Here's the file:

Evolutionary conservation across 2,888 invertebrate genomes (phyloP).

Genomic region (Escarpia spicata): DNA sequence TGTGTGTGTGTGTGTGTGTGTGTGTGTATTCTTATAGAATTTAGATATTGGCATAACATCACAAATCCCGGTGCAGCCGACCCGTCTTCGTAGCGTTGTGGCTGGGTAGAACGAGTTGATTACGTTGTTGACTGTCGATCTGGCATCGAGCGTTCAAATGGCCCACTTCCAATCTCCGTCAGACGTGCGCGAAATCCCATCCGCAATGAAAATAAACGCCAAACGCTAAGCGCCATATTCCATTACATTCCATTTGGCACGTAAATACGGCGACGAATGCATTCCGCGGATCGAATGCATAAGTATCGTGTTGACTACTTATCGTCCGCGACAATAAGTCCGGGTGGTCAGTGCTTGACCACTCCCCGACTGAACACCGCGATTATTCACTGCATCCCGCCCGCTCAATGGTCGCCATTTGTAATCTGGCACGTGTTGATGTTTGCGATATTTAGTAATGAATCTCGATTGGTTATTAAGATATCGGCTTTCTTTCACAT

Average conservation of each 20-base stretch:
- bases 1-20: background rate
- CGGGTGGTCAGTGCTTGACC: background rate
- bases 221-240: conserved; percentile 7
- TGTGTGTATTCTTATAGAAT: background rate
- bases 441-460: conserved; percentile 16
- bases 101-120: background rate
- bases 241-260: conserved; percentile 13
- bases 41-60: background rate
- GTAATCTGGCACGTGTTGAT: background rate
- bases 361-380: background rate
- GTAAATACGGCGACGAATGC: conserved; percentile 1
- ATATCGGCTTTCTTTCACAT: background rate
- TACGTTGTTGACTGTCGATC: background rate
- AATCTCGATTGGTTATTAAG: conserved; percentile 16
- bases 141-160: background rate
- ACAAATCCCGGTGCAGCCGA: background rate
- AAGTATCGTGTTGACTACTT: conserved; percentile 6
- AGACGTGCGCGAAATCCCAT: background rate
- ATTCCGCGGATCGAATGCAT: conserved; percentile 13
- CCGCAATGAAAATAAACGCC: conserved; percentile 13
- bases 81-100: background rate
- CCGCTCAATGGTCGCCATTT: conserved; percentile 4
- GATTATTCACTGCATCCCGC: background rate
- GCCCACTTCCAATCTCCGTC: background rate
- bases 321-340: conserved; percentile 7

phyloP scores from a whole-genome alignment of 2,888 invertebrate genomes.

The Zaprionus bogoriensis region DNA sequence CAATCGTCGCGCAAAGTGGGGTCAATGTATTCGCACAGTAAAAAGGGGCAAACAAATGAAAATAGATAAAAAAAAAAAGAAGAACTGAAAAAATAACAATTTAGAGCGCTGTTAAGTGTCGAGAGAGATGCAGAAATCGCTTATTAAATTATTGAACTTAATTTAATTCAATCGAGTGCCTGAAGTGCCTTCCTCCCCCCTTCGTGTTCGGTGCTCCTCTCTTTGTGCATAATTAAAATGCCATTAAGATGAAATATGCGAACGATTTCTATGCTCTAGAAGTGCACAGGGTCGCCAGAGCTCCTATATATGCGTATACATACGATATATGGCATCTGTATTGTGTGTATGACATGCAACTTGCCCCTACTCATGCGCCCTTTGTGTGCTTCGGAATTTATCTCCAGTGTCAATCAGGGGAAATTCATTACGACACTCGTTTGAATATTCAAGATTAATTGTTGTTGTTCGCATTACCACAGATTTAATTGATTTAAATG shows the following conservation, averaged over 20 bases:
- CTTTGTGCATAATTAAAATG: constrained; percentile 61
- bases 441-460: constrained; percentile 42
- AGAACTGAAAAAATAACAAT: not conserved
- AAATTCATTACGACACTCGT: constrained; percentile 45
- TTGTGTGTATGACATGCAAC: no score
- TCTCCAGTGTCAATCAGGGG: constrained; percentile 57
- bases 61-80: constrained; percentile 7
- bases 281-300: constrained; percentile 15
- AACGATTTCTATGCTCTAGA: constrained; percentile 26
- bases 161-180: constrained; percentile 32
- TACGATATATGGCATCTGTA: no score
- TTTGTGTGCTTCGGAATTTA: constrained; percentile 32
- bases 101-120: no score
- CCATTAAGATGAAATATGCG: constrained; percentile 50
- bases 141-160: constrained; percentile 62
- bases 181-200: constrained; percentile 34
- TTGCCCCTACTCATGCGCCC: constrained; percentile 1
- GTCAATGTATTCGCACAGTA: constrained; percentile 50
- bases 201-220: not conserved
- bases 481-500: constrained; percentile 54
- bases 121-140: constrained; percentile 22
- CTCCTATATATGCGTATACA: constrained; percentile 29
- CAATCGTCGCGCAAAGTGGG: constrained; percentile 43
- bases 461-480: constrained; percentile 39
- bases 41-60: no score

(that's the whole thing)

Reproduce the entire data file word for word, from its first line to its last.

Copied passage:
Evolutionary conservation across 2,888 invertebrate genomes (phyloP).

Genomic region (Escarpia spicata): DNA sequence TGTGTGTGTGTGTGTGTGTGTGTGTGTATTCTTATAGAATTTAGATATTGGCATAACATCACAAATCCCGGTGCAGCCGACCCGTCTTCGTAGCGTTGTGGCTGGGTAGAACGAGTTGATTACGTTGTTGACTGTCGATCTGGCATCGAGCGTTCAAATGGCCCACTTCCAATCTCCGTCAGACGTGCGCGAAATCCCATCCGCAATGAAAATAAACGCCAAACGCTAAGCGCCATATTCCATTACATTCCATTTGGCACGTAAATACGGCGACGAATGCATTCCGCGGATCGAATGCATAAGTATCGTGTTGACTACTTATCGTCCGCGACAATAAGTCCGGGTGGTCAGTGCTTGACCACTCCCCGACTGAACACCGCGATTATTCACTGCATCCCGCCCGCTCAATGGTCGCCATTTGTAATCTGGCACGTGTTGATGTTTGCGATATTTAGTAATGAATCTCGATTGGTTATTAAGATATCGGCTTTCTTTCACAT

Average conservation of each 20-base stretch:
- bases 1-20: background rate
- CGGGTGGTCAGTGCTTGACC: background rate
- bases 221-240: conserved; percentile 7
- TGTGTGTATTCTTATAGAAT: background rate
- bases 441-460: conserved; percentile 16
- bases 101-120: background rate
- bases 241-260: conserved; percentile 13
- bases 41-60: background rate
- GTAATCTGGCACGTGTTGAT: background rate
- bases 361-380: background rate
- GTAAATACGGCGACGAATGC: conserved; percentile 1
- ATATCGGCTTTCTTTCACAT: background rate
- TACGTTGTTGACTGTCGATC: background rate
- AATCTCGATTGGTTATTAAG: conserved; percentile 16
- bases 141-160: background rate
- ACAAATCCCGGTGCAGCCGA: background rate
- AAGTATCGTGTTGACTACTT: conserved; percentile 6
- AGACGTGCGCGAAATCCCAT: background rate
- ATTCCGCGGATCGAATGCAT: conserved; percentile 13
- CCGCAATGAAAATAAACGCC: conserved; percentile 13
- bases 81-100: background rate
- CCGCTCAATGGTCGCCATTT: conserved; percentile 4
- GATTATTCACTGCATCCCGC: background rate
- GCCCACTTCCAATCTCCGTC: background rate
- bases 321-340: conserved; percentile 7

phyloP scores from a whole-genome alignment of 2,888 invertebrate genomes.

The Zaprionus bogoriensis region DNA sequence CAATCGTCGCGCAAAGTGGGGTCAATGTATTCGCACAGTAAAAAGGGGCAAACAAATGAAAATAGATAAAAAAAAAAAGAAGAACTGAAAAAATAACAATTTAGAGCGCTGTTAAGTGTCGAGAGAGATGCAGAAATCGCTTATTAAATTATTGAACTTAATTTAATTCAATCGAGTGCCTGAAGTGCCTTCCTCCCCCCTTCGTGTTCGGTGCTCCTCTCTTTGTGCATAATTAAAATGCCATTAAGATGAAATATGCGAACGATTTCTATGCTCTAGAAGTGCACAGGGTCGCCAGAGCTCCTATATATGCGTATACATACGATATATGGCATCTGTATTGTGTGTATGACATGCAACTTGCCCCTACTCATGCGCCCTTTGTGTGCTTCGGAATTTATCTCCAGTGTCAATCAGGGGAAATTCATTACGACACTCGTTTGAATATTCAAGATTAATTGTTGTTGTTCGCATTACCACAGATTTAATTGATTTAAATG shows the following conservation, averaged over 20 bases:
- CTTTGTGCATAATTAAAATG: constrained; percentile 61
- bases 441-460: constrained; percentile 42
- AGAACTGAAAAAATAACAAT: not conserved
- AAATTCATTACGACACTCGT: constrained; percentile 45
- TTGTGTGTATGACATGCAAC: no score
- TCTCCAGTGTCAATCAGGGG: constrained; percentile 57
- bases 61-80: constrained; percentile 7
- bases 281-300: constrained; percentile 15
- AACGATTTCTATGCTCTAGA: constrained; percentile 26
- bases 161-180: constrained; percentile 32
- TACGATATATGGCATCTGTA: no score
- TTTGTGTGCTTCGGAATTTA: constrained; percentile 32
- bases 101-120: no score
- CCATTAAGATGAAATATGCG: constrained; percentile 50
- bases 141-160: constrained; percentile 62
- bases 181-200: constrained; percentile 34
- TTGCCCCTACTCATGCGCCC: constrained; percentile 1
- GTCAATGTATTCGCACAGTA: constrained; percentile 50
- bases 201-220: not conserved
- bases 481-500: constrained; percentile 54
- bases 121-140: constrained; percentile 22
- CTCCTATATATGCGTATACA: constrained; percentile 29
- CAATCGTCGCGCAAAGTGGG: constrained; percentile 43
- bases 461-480: constrained; percentile 39
- bases 41-60: no score